steroberts89
Newbie
Posts: 6
Registered: 12-09-2012

Re: Question about bannings etc.

Quote from: vilefoxdemonofdoom
You can't block by ports anyway - unless we are going to stop using port 80 for web server access?
If my bank blocked an ip address - perhaps because of DDoS activity, then even if "my" ip address was shared with just one other person, it would be an extremely major issue!
Perhaps each user could share from a pool of addresses so that each communication attempt gets mapped to a different IPV4 address?

If the IP address changed that randomly, there would be an issue with some banks and some forum software etc as it checks that the connection IP address is the same as when the session was initiated. (this is done to stop session hi-jacking)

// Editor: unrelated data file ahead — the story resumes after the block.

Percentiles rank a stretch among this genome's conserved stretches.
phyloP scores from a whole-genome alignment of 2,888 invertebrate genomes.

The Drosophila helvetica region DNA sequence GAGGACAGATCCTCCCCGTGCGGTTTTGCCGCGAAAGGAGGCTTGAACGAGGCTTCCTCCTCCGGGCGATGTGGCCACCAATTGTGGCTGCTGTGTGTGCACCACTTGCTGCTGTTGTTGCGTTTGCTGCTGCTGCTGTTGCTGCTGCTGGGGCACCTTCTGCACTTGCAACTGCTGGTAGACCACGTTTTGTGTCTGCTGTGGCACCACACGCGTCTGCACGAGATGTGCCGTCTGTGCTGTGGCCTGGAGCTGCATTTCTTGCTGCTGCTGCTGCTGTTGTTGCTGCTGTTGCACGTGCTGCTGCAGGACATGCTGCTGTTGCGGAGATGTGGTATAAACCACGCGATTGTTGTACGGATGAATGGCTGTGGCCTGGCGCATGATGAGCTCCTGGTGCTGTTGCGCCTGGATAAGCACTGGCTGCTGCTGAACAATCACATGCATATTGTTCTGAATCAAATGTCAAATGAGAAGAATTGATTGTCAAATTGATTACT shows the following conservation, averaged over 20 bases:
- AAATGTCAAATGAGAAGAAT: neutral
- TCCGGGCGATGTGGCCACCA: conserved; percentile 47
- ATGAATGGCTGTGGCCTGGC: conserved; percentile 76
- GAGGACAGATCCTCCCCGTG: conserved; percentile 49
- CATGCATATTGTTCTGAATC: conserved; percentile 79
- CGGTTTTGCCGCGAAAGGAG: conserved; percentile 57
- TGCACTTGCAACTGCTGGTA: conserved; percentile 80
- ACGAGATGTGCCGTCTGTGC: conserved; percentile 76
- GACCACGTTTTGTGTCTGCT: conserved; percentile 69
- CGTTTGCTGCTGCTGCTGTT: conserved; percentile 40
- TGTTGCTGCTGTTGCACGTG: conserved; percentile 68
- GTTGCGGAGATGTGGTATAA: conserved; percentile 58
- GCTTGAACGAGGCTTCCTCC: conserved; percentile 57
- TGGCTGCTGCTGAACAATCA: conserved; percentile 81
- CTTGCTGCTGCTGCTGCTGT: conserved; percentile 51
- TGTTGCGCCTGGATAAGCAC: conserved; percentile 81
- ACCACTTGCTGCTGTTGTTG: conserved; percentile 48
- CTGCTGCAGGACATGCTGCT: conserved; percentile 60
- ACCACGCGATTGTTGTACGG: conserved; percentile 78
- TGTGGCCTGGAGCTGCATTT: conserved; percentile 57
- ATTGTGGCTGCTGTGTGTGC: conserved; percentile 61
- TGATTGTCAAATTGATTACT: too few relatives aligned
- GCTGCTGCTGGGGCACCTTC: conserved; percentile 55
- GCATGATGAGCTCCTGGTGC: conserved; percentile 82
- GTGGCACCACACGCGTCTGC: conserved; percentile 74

xS9
Dabbler
Posts: 20
Registered: 26-01-2013

Re: Question about bannings etc.

Just an insight for those trying to get an idea of this End to End.
What a CG NAT does is duplicate the NAT you have on your ADSL router. So instead of you going
192.168.0.2 (Laptop) -> 192.168.0.1 (Router LAN Side) -> 89.xxx.xxx.xxx (Router WAN Side) -> *INTERNET* -> 157.xxx.xxx.xxx (Bank Firewall)
Your are going
192.168.0.2 (Customer A - Laptop) -> 192.168.0.1 (Router LAN Side) -> 10.10.1.23 (Router - CG NAT LAN ADRESSS) -> *INTERNET via 89.xxx.xxx.1* -> 157.xxx.xxx.xxx (Bank IP)
192.168.0.2 (Customer B - Laptop) -> 192.168.0.1 (Router LAN Side) -> 10.10.1.24 (Router - CG NAT LAN ADRESSS) -> *INTERNET via 89.xxx.xxx.1* -> 157.xxx.xxx.xxx (Bank IP)